That person doesn’t exist.

Storm watch

December 1, 2007

I can hardly believe I’m about to write about the weather again. The simple fact is, this time of year we get a lot of it.

Whether it’s global warming, 20-year cycles, or other strange phenomena, this forecast is just plain weird. Possibility of snow tonight. We generally get a little each winter, but this seems very early. But it’s Sunday’s forecast that really boggled my mind.

The weather scrutinizers are predicting that the first ever cyclone/hurricane warning is about to be issued for the forest where I live.

It seems the two recent typhoons in Asia have combined to send a monster storm headed right at Oregon–sustained winds in the 90-100 mph range with pelting rains and flooding. So we can anticipate power out, trees down, roads impassable, and other fine stuff. None of this affects us too much (except I’ll probably lose my DSL until they get the emergency generator up and running at the repeater). We’ve always got a couple of weeks worth of food around, plenty of gas for the generator (and chain saws), and today Ben refilled all the firewood racks in various places in and around the house.

Also, I got about nine new books today, a new New Yorker, and two newspapers. I also replenished the wine and Scotch supply, so I think we’re set. We could run a little short on meat and milk, but I’ve plenty of beans, rice, nuts, flour, and yeast, a fair amount of butter and evaporated milk, some fresh and dried fruits and vegetables, and almost all of last summers canned goods, onions, and winter squash.

Let it snow, rain, blast away, I say. With a loaf of bread, a jug of wine, a good book, and hours of indoor stuff that needs doing, it’s probably a good thing.

I’m supposed to go to Portland Monday morning for a series of medical appointments–nothing serious, just the annual routine. It took great effort to get them all booked on the same day, then they had to be changed once, and now this.

So, if the storm materializes, I may just declare myself healthy this year and put all this off a bit longer. I’m very good at that.

Besides, we’ve got three new Wii games that need playing.

Some reasons to like trees that have nothing to do with global warming

May 1, 2007

Let me begin this post with an apology to Jenny. She has waited so patiently for pictures of my trees, and I know she’d really rather see the exotics I purchased recently.

But Jenny, by the time you asked for pictures, most of them were already planted, and being a foot or so tall in their great big anti-beaver wire cages, there isn’t much to see. I tried to take some pictures, and even I went “ho hum” at the results.

However, I am going to post some pictures of a few more mundane varieties and hope they aren’t as mundane in New Zealand. And what these trees have in common is that they were each basically sticks a foot or less tall when I planted them. So I have great hopes for my new ones.

 This Western Red Cedar was my first “rescue” effort. I rescued it from an office building landscaped lot. It was a volunteer from God knows where. There weren’t any cedar trees in the immediate area. I looked at it and realized that the maintenance crew was just going to yank it out next time through, called the management company and asked their permission to dig it up. Granted. It’s now about 14′ tall and very pretty just off my back deck.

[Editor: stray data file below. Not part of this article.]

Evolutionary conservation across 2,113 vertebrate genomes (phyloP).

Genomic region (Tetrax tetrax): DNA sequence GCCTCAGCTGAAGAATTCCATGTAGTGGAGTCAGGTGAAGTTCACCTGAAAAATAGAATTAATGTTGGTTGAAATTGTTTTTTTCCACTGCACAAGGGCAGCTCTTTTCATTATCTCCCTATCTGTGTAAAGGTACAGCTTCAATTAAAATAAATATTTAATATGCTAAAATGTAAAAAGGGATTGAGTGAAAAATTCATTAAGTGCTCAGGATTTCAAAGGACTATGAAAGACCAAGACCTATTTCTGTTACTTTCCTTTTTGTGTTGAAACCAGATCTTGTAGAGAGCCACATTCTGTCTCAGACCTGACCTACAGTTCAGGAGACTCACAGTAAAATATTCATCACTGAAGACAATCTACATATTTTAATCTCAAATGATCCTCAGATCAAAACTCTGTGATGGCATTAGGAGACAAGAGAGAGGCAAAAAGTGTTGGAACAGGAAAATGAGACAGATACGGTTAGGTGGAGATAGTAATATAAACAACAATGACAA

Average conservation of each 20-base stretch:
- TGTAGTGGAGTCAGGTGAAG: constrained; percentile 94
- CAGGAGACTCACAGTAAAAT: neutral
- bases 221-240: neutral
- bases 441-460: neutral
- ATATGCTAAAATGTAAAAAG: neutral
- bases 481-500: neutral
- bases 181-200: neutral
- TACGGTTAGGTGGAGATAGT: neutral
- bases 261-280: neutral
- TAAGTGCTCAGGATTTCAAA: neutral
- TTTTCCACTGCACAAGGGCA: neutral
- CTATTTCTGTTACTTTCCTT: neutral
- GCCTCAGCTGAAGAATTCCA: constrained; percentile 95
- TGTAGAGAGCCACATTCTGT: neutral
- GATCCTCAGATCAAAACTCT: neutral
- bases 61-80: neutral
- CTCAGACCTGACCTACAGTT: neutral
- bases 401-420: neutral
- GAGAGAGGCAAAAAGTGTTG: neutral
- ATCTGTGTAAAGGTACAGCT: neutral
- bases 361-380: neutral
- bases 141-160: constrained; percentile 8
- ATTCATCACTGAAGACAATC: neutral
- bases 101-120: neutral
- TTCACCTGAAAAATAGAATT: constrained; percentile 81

Western Red Cedar

Western Red Cedar is what is known as a “climax” species. It will grow in virtually total shade and eventually take over the forest. Before the big fires of the 19th and 20th centuries, much of western Oregon was covered with giant cedar trees.

This mountain ash was a seedling from a tree in a house we once owned. It is now nearly 20″ tall and has beautiful white flowers in the spring followed by brilliant red berries.

Mountain Ash

This is a redbud tree (actually two planted in close proximity). The Arbor Day Society sent me this one when I sent them a teeny bit of money.


Here’s a closeup of the blossoms:

Redbud blossoms

This Japanese red maple is a very slow grower. I took three seedlings from a house we lived in. The tree there had been planted when the house was built about 90 years ago and was nearly as big as the house. A friend called it “the sort of tree you would buy a house just to get.” That’s pretty much how we felt about it, too.

Japanese red maple with rhododendron

This tree opens a purple red, gradually becomes green and bronze, and in the fall turns neon red. It is truly spectacular most times of the year.

There are lots of reasons I’m feeling very friendly toward trees today. Not the least of them is that I’ve spent most of the last three days gardening. Ben tilled about half the load of BS into the garden. I got all that stuff I bought planted, and it’s supposed to rain tomorrow, so I actually put some seed in the ground, too, so nature can water it for me.

As I was cleaning up, Ben showed up with some dahlia tubers that a neighbor sent down, so I had another 45 minutes or so of planting and digging to do. I’m dog-tired, and I can’t help but contrast the amount of work the garden takes to get a great reward with the teeny amount of effort it takes to grow fine trees here in my sub-tropical rain forest.